Alexis Kim was born to two Cambodian refugees and raised in Lowell, Massachusetts. After taking an introductory biology course in high school, she became fascinated with the biological sciences and medicine. This fascination led her to pursue a Bachelor of Science at the University of Massachusetts (UMass), Amherst, where she majored in biochemistry and molecular biology. After taking a neurobiology course at UMass, her curiosity about neuroscience led her to join Karine Fenelon’s laboratory in the summer of 2019 under the William Lee Science Impact Program (Lee SIP). As a Lee SIP scholar, Alexis tested the efficacy of optogenetics using electrophysiological field recordings. From there, Alexis continued to work with Dr. Fenelon in the fall to conduct a year-long research project that investigated the significance of the hippocampus in sensorimotor gating using prepulse inhibition (PPI) in a murine model system. Abnormal or impaired PPI has been linked to patients with schizophrenia, obsessive-compulsive disorder, and Huntington’s disease. In conjunction with this project, Alexis also joined the laboratory of Dong Wang, after completing his biochemistry course. In this group, she investigated the mechanism of nitrogen-fixing symbiosis amongst legumes and bacteria, using CRISPR Cas-9 genome engineering systems. Alexis worked in these two laboratories until May of 2020 when she became the first in her family to graduate from university. Currently, Alexis is working under the mentorship of Carol A. Mason at the Mortimer B. Zuckerman Mind Brain Behavior Institute. Her research focuses on understanding the mammalian visual system, specifically understanding the mechanism in which the retinal ganglion cells project to the thalamus. After completing the Bridge to the Ph.D. Program in STEM, Alexis plans to continue her graduate studies in neuroscience where she is looking to combine the intersectionality of engineering, medicine, and natural science.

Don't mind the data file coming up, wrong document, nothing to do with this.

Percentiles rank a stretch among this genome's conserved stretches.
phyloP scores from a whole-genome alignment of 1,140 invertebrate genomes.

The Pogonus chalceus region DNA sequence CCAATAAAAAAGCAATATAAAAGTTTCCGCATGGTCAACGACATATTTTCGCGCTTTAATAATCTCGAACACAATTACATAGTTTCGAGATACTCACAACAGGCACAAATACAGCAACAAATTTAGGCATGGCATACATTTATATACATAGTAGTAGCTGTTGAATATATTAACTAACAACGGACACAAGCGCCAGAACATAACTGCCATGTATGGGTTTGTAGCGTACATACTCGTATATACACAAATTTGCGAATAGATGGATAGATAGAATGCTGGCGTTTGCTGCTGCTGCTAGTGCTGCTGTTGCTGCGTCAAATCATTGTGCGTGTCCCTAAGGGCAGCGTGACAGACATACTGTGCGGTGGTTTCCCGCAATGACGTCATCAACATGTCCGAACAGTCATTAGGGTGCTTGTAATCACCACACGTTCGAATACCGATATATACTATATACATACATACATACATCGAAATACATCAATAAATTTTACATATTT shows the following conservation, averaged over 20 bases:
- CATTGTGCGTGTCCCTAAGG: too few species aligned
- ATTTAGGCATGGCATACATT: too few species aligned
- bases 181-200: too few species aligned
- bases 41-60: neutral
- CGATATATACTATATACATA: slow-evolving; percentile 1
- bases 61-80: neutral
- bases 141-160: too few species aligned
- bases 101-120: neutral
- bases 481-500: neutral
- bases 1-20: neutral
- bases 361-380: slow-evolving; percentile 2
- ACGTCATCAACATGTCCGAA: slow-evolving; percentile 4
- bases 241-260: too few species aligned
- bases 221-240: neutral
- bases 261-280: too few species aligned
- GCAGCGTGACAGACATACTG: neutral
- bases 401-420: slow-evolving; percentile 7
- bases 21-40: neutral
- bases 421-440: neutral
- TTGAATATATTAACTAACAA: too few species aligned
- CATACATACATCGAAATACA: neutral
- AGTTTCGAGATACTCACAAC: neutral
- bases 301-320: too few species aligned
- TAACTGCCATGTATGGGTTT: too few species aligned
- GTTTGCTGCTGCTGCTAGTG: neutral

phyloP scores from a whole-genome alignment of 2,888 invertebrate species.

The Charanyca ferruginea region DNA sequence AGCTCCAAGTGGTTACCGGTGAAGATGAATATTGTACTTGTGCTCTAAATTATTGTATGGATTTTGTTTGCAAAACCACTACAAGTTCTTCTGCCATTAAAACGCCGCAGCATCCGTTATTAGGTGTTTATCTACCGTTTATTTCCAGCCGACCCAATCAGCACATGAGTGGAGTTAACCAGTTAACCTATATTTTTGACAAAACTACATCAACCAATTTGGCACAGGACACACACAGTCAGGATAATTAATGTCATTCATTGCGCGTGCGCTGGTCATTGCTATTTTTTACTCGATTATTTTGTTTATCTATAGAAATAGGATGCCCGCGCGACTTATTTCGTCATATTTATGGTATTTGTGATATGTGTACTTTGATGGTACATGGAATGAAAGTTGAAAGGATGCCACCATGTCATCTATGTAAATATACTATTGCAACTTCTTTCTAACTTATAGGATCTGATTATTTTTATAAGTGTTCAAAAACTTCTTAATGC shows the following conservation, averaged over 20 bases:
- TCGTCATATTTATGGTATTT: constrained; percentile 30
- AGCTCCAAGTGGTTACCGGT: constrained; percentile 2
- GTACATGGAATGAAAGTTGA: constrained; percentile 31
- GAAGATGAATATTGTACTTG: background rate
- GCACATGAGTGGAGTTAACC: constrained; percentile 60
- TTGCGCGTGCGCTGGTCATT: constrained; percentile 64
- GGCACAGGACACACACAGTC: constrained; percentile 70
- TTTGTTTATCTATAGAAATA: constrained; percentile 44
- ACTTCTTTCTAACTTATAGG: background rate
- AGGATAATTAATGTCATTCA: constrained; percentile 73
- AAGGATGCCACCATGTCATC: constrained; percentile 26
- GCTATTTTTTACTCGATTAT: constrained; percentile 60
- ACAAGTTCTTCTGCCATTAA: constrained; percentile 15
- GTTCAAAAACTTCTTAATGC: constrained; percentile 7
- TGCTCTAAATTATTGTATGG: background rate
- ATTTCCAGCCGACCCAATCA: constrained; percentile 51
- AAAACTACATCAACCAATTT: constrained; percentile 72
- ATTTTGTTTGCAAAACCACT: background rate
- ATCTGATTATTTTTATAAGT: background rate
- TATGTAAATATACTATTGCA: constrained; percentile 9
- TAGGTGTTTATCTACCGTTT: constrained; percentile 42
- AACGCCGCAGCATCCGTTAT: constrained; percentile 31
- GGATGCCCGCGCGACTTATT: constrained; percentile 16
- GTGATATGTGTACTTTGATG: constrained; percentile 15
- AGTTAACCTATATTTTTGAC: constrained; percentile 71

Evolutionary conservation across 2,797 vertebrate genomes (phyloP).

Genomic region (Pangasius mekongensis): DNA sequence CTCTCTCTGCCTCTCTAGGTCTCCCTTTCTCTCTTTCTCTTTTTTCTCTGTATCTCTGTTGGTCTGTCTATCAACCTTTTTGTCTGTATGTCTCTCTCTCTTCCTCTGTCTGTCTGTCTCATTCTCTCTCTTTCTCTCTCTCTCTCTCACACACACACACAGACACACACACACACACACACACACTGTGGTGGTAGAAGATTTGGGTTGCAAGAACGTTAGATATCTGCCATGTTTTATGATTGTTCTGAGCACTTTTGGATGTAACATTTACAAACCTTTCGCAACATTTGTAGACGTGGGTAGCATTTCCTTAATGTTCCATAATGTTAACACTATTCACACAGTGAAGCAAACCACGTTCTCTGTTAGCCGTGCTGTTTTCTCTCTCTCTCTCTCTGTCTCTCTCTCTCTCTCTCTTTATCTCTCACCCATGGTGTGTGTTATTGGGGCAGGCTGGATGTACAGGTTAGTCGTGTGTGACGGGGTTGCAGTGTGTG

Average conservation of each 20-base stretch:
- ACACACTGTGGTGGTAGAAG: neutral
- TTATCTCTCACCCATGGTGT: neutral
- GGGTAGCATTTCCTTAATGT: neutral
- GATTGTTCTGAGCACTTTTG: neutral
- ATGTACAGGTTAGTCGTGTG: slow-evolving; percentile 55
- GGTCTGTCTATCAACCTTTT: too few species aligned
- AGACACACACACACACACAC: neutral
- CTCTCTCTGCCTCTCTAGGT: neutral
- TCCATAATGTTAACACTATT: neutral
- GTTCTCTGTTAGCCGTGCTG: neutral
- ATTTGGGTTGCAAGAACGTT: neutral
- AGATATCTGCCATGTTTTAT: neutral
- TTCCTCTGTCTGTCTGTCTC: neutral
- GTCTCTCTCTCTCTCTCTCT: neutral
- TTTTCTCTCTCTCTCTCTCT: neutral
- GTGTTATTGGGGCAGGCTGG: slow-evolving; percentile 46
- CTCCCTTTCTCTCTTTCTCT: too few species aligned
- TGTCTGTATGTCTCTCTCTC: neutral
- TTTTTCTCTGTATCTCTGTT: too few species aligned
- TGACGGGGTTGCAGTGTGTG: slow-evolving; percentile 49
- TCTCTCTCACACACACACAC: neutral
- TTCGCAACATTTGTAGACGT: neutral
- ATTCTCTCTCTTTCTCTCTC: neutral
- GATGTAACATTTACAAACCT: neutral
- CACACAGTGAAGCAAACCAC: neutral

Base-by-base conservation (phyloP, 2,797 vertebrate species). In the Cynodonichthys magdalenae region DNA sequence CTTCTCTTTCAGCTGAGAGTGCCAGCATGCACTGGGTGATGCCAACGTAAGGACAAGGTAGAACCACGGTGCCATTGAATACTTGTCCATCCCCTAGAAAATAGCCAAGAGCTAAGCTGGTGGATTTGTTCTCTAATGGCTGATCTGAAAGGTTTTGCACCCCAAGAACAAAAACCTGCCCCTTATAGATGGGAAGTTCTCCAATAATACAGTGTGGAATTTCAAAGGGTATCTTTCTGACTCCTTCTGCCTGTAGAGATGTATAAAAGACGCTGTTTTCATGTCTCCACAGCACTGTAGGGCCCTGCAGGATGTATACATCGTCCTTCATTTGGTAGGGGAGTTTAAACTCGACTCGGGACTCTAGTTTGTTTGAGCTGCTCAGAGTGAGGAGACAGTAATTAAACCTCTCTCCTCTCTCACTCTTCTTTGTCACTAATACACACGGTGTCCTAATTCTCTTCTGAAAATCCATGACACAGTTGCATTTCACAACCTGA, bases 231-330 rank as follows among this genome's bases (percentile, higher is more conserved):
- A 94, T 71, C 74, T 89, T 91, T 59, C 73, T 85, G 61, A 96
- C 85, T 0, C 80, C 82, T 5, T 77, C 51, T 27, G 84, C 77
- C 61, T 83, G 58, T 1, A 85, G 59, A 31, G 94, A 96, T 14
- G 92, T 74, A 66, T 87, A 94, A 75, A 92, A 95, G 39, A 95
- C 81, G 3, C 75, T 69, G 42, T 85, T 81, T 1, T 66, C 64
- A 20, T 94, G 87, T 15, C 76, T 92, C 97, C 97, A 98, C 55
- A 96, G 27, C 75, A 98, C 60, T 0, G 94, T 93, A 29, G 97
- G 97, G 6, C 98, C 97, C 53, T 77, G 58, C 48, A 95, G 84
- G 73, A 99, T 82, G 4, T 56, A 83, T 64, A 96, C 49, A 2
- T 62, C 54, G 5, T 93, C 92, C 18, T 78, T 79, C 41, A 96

Advisor: Kevin Ochsner

Anisha Marion is a proud member of the Ojibway and Abenaki Nations, whose land includes present-day Ontario and Quebec provinces. She received her Bachelor of Arts in psychology from the State University of New York at Plattsburgh. Through several undergraduate research experiences, she developed a passion for understanding how historical trauma impacts minority communities, specifically focusing on American Indian communities, both at the individual and community level. By integrating research and clinical practice, she hopes to apply more culturally sensitive therapies to minority communities. Anisha has worked in a residential facility where she taught self-regulation and emotional regulation skills to teenage girls with mental health disorders. The primary focus of her work focused on helping them understand their emotions and how to implement healthy coping strategies. As a Bridge Scholar, Anisha is working with Kevin Ochsner in the Social Cognitive and Affective Neuroscience Laboratory in the Department of Psychology. Her research focuses on understanding the psychological and neural bases of emotional experiences in regards to perception and emotional regulation. After completing the Bridge to the Ph.D. Program, Anisha plans to pursue a Ph.D. in clinical health psychology. She is excited about this new opportunity to gain mentors and knowledge that will help shape her professional career.